Many parents think their children could be helped by extra lessons besides what they get at school. This is usually either because they aren’t satisfied with their children’s pace of learning relative to their current stage in the formal education process, or it could be that these parents believe that the schools can’t give their wards all the education they need.
Whatever motivates families turning to private tutors, their demand for after-school supplements to their kids’ learning has spawned a whole industry. Home tutorship has become more than just a side hustle for teachers; it’s an enterprise and an increasingly respected one at that. What’s more, there’s money to be made from it as well.
It’s why services like Prepclass and Tuteria are springing up. These platforms have an online presence that lets them reach huge numbers of adults who want the children in their care to be tutored by persons qualified to teach specific subjects. The growing popularity of these kinds of ventures points to the desire of many to plug the learning gaps that exist with the kids in their lives.
However, you don’t have to go all techy like the examples we’ve mentioned. If you want to set up a home tutoring service, you simply need skills that’ll help you do well at imparting knowledge to the children you will be instructing. Perhaps some marketing on social media will let more people know that you exist; maybe they’ll inquire of your services after engaging with your online posts. But the first thing you should have is the qualification required to run this business.
Have you decided to set up a tutorial service targeting children of school going ages? Are you still wondering whether you should leap into this in the near future? If you consider yourself as belonging in one of these two categories, you should find this article helpful. In it, we’ll show you how to hit the ground running with this business.
Setting Up a Tutoring Service
1. Focus on What You’re Competent At
We are assuming that you have some educational training- it’s a must if you’re going to be a tutor.
You will be most comfortable and effective with teaching subjects that are related to the field you’ve been formally trained in, or courses you have mastered over time. For example, if you have a degree in physics education, you’ll probably be able to teach physics or maths. If you studied English literature at University, you may do well as an English tutor.
2. Look for Places With Unmet Tutoring Needs
Are tutors in high demand where you’re at? If they are, is the demand being met, or is there a supply gap you can fill? What if your locality doesn’t have such a shortage? What other districts in your city could you reach with your services?
You will have to answer these questions before going ahead with establishing your business. You want to be sure that there are enough potential families willing to pay for your services when you eventually begin to offer them.
3. Decide If You’ll Be Starting Alone or With a Team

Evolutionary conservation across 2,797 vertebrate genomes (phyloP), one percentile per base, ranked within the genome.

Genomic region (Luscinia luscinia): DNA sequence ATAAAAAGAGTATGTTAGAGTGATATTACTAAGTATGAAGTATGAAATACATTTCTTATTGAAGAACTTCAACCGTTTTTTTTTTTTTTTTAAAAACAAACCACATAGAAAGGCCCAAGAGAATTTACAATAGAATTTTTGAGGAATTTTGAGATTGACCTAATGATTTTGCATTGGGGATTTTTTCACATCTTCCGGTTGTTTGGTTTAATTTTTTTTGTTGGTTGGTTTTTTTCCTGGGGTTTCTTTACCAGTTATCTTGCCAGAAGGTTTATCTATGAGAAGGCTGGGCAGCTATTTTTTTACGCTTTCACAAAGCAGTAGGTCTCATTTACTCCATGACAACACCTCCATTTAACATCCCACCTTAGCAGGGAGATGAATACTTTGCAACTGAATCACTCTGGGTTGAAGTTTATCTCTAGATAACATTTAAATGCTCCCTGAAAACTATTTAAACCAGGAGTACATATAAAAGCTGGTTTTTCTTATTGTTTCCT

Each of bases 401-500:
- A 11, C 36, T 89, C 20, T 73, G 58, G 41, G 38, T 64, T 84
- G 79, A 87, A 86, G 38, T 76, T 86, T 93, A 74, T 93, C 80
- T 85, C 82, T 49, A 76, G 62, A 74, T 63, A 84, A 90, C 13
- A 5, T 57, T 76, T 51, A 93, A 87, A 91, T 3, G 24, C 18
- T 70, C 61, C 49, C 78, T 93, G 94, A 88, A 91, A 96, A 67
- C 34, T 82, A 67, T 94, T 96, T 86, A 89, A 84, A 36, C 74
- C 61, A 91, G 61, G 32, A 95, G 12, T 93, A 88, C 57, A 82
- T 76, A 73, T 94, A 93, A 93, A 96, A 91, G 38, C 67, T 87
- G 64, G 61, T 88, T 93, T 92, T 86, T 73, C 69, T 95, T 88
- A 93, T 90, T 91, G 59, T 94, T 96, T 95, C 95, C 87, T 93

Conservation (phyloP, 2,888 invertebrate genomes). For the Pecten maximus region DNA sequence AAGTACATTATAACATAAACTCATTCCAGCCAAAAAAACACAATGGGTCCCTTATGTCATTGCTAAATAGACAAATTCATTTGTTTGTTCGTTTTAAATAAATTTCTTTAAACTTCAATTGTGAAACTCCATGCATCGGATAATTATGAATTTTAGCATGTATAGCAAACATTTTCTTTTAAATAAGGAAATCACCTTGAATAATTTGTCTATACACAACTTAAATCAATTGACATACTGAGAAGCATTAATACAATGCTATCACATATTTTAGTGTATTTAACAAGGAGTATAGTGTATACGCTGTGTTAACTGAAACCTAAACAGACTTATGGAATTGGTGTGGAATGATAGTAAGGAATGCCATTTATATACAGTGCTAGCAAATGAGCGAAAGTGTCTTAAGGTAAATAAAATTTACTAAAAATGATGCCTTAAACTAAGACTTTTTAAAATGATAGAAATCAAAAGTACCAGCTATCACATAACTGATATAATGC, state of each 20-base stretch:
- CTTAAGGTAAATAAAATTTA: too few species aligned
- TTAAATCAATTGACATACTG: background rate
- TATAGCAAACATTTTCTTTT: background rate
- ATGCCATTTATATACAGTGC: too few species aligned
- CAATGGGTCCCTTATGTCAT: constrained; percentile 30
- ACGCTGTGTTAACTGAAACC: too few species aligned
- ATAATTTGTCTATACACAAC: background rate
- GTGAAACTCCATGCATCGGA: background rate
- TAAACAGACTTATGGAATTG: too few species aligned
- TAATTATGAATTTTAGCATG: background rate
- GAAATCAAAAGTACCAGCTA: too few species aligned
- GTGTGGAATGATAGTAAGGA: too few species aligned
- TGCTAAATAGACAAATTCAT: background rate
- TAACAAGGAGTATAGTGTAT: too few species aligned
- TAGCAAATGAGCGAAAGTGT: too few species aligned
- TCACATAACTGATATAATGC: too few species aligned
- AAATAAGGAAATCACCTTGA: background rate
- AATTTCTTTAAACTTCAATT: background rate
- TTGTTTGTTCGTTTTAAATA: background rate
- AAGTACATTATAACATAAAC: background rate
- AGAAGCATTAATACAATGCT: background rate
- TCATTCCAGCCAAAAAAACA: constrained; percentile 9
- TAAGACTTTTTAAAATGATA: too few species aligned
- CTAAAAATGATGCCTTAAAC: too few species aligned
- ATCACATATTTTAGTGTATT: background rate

Some people want to start off as a single tutor and learn to manage teams as they begin to build them. Others will team up with fellow tutors from the very beginning. The former might allow the founder of the service lead any possible team that they form as time goes on; the latter makes for a more decentralized structure, in which every tutor has a significant stake in the venture.
Think about which organizational system would work for you in the medium to long term. But don’t forget to find out which of these options is easier to operate with at the moment.
4. Have a Structure to Your Operations
Know how much time you (and your team) will allow for lessons. In practice, the actual times may be agreed upon by you and the people whose children you will be tutoring. But it’s important to have a baseline from which you can negotiate, and limits to coaching times.
This is crucial because you won’t simply be teaching all the time. Because you’re running a business, you’ll also be balancing your accounts and marketing on various media. Unless you carve out time for these other things, your ‘main’ activity- the instruction you’re giving the children –will suffer. Give attention to all aspects of the venture.
5. Set Your Rates
When setting rates for your services, factor in the costs you incur to in the process of delivering them. These costs could include expenses made on teaching materials, transportation, energy, qualifications and salaries of team members, and the educational level with which the subject you’re teaching is associated. For example, you should charge more for teaching Biology than you would for Integrated Science.
You may want to charge fixed fees, as this makes bookkeeping easier for you. But it’s also fine if you negotiate fees with parents on an individual basis. Here’s a guide to setting prices for your services.
6. Kickstart Your Business
When you have the bits we’ve mentioned here in place, you’ll be ready to start your tutorial service.
Get a couple of social media pages for your business, one for each social network you choose. These will serve as fronts through which you will be able to reach an audience beyond your immediate locality. But don’t neglect word of mouth; it’s a good idea to let your family, friends, and acquaintances know what you’re up to with your new business.
You can also spread the word about your home tutorials by offering excellent service to your first clients. If they’re impressed with the work you do, they could literally become unpaid ambassadors of your brand.
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